Tips to Prevent Sewer Backups
When heavy rains fall, especially in the spring and summer months, homeowners might be most concerned with issues like a leaking roof or overflowing gutters. Sewer backups, although not as common, can often accompany heavy rains, and can easily cause thousands of dollars in damage to floors, walls and even furniture. Learn more about what causes sewer backups, as well as how you can protect against this type of damage in your home.
What causes a sewer backup?
A number of factors influence the frequency of sewer backups, some of which can be prevented and some that are a result of the state of sewer systems in your area.
- One of the most common causes of sewer backups is an aging sewer system. The average sewer system in the U.S. is over thirty years old, and in many cases, aging systems can spell trouble for homeowners.
- Increased input into a sewer system can be a contributing factor. As the number of houses feeding into a sewer system increases through new construction, some systems simply cannot handle it. If an excessive amount of rainwater or melted snow enters the sewer system at once, this can also cause overload the sewer system.
- Improper maintenance is another common culprit, as many people are not aware of the type of precautions you can take to help prevent clogs and backups.
What are the warning signs of a sewer backup?
If you see the following warning signs, it’s best to stop using your water and contact a plumber immediately:
- Multiple drains in the house are clogged
- Noticeable seepage coming from the basement floor drains
- Repeated bubbling occurring after you flush a toilet or when a sink is trying to drain
- Toilets aren’t flushing properly, even after plunging
- A foul smell is coming from your drains
How can I help prevent sewer backups?
Although you can’t completely eliminate the possibility of a sewer backup, there are some steps you can take to help prevent this type of damage.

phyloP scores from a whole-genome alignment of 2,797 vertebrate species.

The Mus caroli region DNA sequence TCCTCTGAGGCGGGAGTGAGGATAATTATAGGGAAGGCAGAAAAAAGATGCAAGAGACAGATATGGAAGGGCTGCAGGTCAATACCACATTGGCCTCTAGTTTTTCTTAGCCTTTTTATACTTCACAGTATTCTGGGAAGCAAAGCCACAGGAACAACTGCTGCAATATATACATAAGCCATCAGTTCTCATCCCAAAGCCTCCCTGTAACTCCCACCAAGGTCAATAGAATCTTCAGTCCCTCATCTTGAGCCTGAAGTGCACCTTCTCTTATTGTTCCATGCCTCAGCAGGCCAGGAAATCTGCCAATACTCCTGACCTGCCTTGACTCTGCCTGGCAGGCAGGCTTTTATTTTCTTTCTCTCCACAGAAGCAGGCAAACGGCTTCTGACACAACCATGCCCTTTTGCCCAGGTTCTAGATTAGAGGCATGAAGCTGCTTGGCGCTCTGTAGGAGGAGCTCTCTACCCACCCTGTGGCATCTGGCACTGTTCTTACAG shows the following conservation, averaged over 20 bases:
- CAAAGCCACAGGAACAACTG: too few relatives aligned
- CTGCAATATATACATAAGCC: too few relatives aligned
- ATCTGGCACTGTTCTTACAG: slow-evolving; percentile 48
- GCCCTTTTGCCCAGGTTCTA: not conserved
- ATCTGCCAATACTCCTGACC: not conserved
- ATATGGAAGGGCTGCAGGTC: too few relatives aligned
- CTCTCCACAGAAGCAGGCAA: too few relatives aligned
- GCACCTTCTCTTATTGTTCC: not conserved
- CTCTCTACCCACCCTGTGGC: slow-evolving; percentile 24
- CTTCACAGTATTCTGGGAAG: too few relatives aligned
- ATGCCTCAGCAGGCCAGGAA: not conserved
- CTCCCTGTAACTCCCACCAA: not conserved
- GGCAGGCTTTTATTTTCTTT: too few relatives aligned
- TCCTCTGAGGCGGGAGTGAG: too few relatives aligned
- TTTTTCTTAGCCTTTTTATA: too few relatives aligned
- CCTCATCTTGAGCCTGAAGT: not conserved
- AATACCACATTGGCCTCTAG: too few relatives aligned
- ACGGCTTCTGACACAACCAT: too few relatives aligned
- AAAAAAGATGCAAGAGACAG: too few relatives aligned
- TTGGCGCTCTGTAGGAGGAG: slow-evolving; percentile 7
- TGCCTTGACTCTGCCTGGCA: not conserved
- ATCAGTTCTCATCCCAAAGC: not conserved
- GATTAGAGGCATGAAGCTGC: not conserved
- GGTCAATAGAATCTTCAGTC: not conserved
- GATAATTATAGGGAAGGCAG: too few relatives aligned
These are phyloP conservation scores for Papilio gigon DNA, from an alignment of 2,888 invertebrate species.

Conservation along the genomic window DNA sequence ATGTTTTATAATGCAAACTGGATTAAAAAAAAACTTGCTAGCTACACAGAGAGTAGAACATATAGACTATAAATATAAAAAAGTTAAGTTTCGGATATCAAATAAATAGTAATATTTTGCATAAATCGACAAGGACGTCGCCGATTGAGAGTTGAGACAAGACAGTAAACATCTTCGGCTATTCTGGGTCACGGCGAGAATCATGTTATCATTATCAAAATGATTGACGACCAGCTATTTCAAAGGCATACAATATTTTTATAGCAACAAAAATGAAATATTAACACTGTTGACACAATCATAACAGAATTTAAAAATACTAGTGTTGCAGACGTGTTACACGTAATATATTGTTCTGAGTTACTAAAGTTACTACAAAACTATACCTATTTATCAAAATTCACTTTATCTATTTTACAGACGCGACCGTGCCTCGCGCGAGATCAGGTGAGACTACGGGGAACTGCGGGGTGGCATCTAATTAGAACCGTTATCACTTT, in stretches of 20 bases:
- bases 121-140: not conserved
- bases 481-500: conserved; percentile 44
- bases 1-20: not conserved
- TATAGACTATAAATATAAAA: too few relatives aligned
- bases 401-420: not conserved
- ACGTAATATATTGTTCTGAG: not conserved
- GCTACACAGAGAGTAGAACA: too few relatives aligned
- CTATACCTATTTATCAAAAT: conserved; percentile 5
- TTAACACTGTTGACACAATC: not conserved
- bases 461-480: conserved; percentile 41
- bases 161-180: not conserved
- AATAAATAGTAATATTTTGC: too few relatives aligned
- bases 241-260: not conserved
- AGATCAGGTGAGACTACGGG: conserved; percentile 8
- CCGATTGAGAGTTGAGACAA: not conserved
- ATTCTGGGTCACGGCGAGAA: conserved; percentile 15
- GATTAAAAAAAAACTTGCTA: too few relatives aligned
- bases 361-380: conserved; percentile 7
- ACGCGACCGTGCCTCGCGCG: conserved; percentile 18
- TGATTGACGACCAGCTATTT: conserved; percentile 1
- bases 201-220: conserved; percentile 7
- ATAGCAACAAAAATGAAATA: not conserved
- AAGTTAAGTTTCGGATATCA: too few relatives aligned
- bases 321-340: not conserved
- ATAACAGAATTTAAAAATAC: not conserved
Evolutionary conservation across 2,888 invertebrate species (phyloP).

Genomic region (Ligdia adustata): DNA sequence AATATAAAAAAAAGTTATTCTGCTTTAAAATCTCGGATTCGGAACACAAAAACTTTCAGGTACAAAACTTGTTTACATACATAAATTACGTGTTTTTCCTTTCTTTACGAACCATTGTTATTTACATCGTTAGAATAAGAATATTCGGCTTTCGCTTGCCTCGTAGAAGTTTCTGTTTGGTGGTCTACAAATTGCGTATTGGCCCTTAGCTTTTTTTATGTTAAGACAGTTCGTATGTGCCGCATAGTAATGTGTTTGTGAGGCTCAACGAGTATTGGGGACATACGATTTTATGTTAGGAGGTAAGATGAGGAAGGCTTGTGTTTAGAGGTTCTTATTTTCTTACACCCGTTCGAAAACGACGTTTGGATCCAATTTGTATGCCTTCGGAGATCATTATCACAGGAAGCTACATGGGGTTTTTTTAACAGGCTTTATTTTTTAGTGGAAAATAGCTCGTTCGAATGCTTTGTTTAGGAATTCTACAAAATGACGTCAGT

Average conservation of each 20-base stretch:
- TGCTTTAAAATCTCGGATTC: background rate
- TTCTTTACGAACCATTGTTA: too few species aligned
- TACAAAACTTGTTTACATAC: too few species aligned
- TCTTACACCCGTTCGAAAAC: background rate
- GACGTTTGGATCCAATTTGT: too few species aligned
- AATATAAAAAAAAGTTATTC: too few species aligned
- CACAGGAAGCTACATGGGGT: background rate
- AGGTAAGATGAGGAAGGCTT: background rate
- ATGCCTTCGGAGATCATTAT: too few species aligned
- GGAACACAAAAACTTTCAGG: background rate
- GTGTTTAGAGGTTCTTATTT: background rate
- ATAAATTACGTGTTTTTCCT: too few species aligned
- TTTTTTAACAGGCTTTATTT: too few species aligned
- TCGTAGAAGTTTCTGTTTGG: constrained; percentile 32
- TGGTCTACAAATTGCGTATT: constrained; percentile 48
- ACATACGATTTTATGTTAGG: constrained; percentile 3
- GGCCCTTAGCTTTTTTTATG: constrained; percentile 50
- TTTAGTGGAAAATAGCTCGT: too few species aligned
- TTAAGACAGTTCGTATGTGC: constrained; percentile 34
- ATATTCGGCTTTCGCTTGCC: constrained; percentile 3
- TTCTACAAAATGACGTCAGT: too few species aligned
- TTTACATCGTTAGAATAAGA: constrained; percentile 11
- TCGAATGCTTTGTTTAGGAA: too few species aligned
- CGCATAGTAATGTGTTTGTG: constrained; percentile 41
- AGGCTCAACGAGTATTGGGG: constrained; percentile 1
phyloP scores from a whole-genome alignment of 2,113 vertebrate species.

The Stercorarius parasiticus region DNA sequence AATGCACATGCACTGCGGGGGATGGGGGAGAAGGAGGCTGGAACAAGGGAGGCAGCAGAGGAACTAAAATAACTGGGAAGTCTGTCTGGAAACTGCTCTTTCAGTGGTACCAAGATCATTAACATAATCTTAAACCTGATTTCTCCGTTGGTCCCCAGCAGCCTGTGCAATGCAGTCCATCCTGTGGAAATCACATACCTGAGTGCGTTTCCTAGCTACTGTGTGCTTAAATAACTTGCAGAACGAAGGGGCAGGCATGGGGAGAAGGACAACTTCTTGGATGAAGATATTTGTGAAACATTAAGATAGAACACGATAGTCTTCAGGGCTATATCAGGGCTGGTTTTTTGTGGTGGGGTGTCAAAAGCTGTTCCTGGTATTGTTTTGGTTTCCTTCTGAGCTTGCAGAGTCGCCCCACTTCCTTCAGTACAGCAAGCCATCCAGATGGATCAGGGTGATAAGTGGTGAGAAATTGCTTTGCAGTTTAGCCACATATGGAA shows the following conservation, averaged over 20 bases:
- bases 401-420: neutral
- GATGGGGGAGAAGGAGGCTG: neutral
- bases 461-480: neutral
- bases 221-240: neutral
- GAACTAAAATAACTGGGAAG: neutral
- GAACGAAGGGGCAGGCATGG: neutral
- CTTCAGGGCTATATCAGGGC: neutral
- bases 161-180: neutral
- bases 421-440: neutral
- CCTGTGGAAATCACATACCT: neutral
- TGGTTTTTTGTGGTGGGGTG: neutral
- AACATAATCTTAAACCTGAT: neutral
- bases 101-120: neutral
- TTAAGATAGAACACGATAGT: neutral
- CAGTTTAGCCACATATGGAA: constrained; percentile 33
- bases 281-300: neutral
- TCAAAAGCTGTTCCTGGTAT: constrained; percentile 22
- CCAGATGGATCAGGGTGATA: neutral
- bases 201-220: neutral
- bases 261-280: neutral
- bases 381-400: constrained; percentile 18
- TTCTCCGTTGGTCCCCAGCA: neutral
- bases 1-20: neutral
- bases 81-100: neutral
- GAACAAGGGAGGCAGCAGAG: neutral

- Be sure to properly dispose of grease or cooking oil. Never pour these items down the drain, and always dispose of them by pouring them into a heat-resistant container and throwing them away. Many people think that washing grease down the drain with hot water will suffice, but grease tends to solidify as it cools, causing dangerous clogs.
- Dispose of paper products safely. Paper towels, disposable diapers, feminine products and hygienic wipes should never be flushed down the toilet, as they do not deteriorate quickly and can contribute to clogged sewer lines.
- Regularly trim invasive tree roots. Shrubs and trees that are seeking moisture can make their way into cracks in the sewer line, causing extensive damage. Different types of shrubs and trees behave differently, but as they grow, so do their roots and the damage they cause. Consider having a professional inspect and trim these roots to reduce the likelihood that they will grow into your sewer line.
Depending on your homeowners insurance policy, you may or may not be protected from damage resulting from a sewer backup. If you’re uncertain about what’s covered and whether you need to purchase additional coverage, reach out to your local agent. They will be happy to help you get the coverage you need to protect your home and belongings.